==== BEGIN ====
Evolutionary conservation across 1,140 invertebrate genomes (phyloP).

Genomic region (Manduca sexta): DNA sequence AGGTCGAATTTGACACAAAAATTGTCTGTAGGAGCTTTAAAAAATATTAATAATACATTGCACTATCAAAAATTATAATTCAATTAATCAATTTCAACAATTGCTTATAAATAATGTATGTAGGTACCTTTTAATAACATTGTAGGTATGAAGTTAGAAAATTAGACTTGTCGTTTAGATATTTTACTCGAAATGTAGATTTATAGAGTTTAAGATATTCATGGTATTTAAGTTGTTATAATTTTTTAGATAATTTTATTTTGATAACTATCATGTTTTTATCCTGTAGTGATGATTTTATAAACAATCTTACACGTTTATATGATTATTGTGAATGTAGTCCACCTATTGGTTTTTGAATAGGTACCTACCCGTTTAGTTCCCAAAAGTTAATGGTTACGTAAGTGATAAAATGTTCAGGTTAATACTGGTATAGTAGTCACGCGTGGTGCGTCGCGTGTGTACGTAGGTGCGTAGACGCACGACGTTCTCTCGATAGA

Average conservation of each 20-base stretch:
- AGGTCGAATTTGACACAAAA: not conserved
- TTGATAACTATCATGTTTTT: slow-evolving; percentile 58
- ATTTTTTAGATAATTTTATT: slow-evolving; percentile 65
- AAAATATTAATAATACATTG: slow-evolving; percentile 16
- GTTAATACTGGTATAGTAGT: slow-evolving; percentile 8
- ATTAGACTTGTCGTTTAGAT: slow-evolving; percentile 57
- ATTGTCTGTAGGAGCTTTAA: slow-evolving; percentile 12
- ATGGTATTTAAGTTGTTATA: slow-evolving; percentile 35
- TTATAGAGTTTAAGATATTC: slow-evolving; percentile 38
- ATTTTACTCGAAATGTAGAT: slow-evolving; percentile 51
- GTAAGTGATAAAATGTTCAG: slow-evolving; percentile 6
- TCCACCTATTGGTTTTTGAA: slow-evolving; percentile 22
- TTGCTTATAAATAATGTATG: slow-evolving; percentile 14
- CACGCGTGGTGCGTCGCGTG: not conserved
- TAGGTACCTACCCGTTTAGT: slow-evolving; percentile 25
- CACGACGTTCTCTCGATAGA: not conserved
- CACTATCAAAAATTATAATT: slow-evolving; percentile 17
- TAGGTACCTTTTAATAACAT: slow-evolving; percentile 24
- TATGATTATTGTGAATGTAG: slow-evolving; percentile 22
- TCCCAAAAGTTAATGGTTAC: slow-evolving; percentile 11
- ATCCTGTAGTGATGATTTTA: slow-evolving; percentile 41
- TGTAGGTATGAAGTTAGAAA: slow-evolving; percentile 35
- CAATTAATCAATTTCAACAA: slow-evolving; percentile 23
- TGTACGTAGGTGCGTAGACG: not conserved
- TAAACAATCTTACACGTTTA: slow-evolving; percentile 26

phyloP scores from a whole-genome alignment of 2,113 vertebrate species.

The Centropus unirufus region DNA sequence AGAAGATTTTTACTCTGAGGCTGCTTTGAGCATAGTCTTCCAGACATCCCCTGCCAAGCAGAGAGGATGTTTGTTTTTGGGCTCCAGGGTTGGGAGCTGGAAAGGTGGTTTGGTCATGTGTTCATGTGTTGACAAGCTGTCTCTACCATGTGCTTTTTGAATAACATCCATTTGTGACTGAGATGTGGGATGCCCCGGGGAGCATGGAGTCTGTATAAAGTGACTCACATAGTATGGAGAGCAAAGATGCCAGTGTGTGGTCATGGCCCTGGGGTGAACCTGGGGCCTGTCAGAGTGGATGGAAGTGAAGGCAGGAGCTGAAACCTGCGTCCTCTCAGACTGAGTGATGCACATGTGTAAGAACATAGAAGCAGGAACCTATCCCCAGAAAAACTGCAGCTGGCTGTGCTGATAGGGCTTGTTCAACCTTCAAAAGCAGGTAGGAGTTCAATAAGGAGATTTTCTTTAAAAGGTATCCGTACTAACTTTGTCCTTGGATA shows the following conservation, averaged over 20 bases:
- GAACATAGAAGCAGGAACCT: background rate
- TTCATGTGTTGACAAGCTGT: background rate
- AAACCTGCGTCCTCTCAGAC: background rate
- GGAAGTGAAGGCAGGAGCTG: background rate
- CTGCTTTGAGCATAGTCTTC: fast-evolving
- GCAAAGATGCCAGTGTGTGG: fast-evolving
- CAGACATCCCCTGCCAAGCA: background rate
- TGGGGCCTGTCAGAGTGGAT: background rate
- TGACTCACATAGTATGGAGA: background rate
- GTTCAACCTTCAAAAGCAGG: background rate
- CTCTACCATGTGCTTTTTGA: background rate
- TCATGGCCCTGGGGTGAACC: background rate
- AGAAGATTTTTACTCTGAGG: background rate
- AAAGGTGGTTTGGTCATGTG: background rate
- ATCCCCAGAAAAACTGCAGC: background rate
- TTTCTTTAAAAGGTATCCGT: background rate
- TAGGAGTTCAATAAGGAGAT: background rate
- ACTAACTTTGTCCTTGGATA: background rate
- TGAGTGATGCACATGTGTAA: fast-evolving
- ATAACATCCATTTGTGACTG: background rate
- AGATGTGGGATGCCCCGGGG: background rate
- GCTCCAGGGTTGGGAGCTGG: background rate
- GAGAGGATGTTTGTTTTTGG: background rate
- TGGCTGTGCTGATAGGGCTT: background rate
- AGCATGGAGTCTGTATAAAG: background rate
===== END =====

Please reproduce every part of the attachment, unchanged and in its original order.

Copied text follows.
Evolutionary conservation across 1,140 invertebrate genomes (phyloP).

Genomic region (Manduca sexta): DNA sequence AGGTCGAATTTGACACAAAAATTGTCTGTAGGAGCTTTAAAAAATATTAATAATACATTGCACTATCAAAAATTATAATTCAATTAATCAATTTCAACAATTGCTTATAAATAATGTATGTAGGTACCTTTTAATAACATTGTAGGTATGAAGTTAGAAAATTAGACTTGTCGTTTAGATATTTTACTCGAAATGTAGATTTATAGAGTTTAAGATATTCATGGTATTTAAGTTGTTATAATTTTTTAGATAATTTTATTTTGATAACTATCATGTTTTTATCCTGTAGTGATGATTTTATAAACAATCTTACACGTTTATATGATTATTGTGAATGTAGTCCACCTATTGGTTTTTGAATAGGTACCTACCCGTTTAGTTCCCAAAAGTTAATGGTTACGTAAGTGATAAAATGTTCAGGTTAATACTGGTATAGTAGTCACGCGTGGTGCGTCGCGTGTGTACGTAGGTGCGTAGACGCACGACGTTCTCTCGATAGA

Average conservation of each 20-base stretch:
- AGGTCGAATTTGACACAAAA: not conserved
- TTGATAACTATCATGTTTTT: slow-evolving; percentile 58
- ATTTTTTAGATAATTTTATT: slow-evolving; percentile 65
- AAAATATTAATAATACATTG: slow-evolving; percentile 16
- GTTAATACTGGTATAGTAGT: slow-evolving; percentile 8
- ATTAGACTTGTCGTTTAGAT: slow-evolving; percentile 57
- ATTGTCTGTAGGAGCTTTAA: slow-evolving; percentile 12
- ATGGTATTTAAGTTGTTATA: slow-evolving; percentile 35
- TTATAGAGTTTAAGATATTC: slow-evolving; percentile 38
- ATTTTACTCGAAATGTAGAT: slow-evolving; percentile 51
- GTAAGTGATAAAATGTTCAG: slow-evolving; percentile 6
- TCCACCTATTGGTTTTTGAA: slow-evolving; percentile 22
- TTGCTTATAAATAATGTATG: slow-evolving; percentile 14
- CACGCGTGGTGCGTCGCGTG: not conserved
- TAGGTACCTACCCGTTTAGT: slow-evolving; percentile 25
- CACGACGTTCTCTCGATAGA: not conserved
- CACTATCAAAAATTATAATT: slow-evolving; percentile 17
- TAGGTACCTTTTAATAACAT: slow-evolving; percentile 24
- TATGATTATTGTGAATGTAG: slow-evolving; percentile 22
- TCCCAAAAGTTAATGGTTAC: slow-evolving; percentile 11
- ATCCTGTAGTGATGATTTTA: slow-evolving; percentile 41
- TGTAGGTATGAAGTTAGAAA: slow-evolving; percentile 35
- CAATTAATCAATTTCAACAA: slow-evolving; percentile 23
- TGTACGTAGGTGCGTAGACG: not conserved
- TAAACAATCTTACACGTTTA: slow-evolving; percentile 26

phyloP scores from a whole-genome alignment of 2,113 vertebrate species.

The Centropus unirufus region DNA sequence AGAAGATTTTTACTCTGAGGCTGCTTTGAGCATAGTCTTCCAGACATCCCCTGCCAAGCAGAGAGGATGTTTGTTTTTGGGCTCCAGGGTTGGGAGCTGGAAAGGTGGTTTGGTCATGTGTTCATGTGTTGACAAGCTGTCTCTACCATGTGCTTTTTGAATAACATCCATTTGTGACTGAGATGTGGGATGCCCCGGGGAGCATGGAGTCTGTATAAAGTGACTCACATAGTATGGAGAGCAAAGATGCCAGTGTGTGGTCATGGCCCTGGGGTGAACCTGGGGCCTGTCAGAGTGGATGGAAGTGAAGGCAGGAGCTGAAACCTGCGTCCTCTCAGACTGAGTGATGCACATGTGTAAGAACATAGAAGCAGGAACCTATCCCCAGAAAAACTGCAGCTGGCTGTGCTGATAGGGCTTGTTCAACCTTCAAAAGCAGGTAGGAGTTCAATAAGGAGATTTTCTTTAAAAGGTATCCGTACTAACTTTGTCCTTGGATA shows the following conservation, averaged over 20 bases:
- GAACATAGAAGCAGGAACCT: background rate
- TTCATGTGTTGACAAGCTGT: background rate
- AAACCTGCGTCCTCTCAGAC: background rate
- GGAAGTGAAGGCAGGAGCTG: background rate
- CTGCTTTGAGCATAGTCTTC: fast-evolving
- GCAAAGATGCCAGTGTGTGG: fast-evolving
- CAGACATCCCCTGCCAAGCA: background rate
- TGGGGCCTGTCAGAGTGGAT: background rate
- TGACTCACATAGTATGGAGA: background rate
- GTTCAACCTTCAAAAGCAGG: background rate
- CTCTACCATGTGCTTTTTGA: background rate
- TCATGGCCCTGGGGTGAACC: background rate
- AGAAGATTTTTACTCTGAGG: background rate
- AAAGGTGGTTTGGTCATGTG: background rate
- ATCCCCAGAAAAACTGCAGC: background rate
- TTTCTTTAAAAGGTATCCGT: background rate
- TAGGAGTTCAATAAGGAGAT: background rate
- ACTAACTTTGTCCTTGGATA: background rate
- TGAGTGATGCACATGTGTAA: fast-evolving
- ATAACATCCATTTGTGACTG: background rate
- AGATGTGGGATGCCCCGGGG: background rate
- GCTCCAGGGTTGGGAGCTGG: background rate
- GAGAGGATGTTTGTTTTTGG: background rate
- TGGCTGTGCTGATAGGGCTT: background rate
- AGCATGGAGTCTGTATAAAG: background rate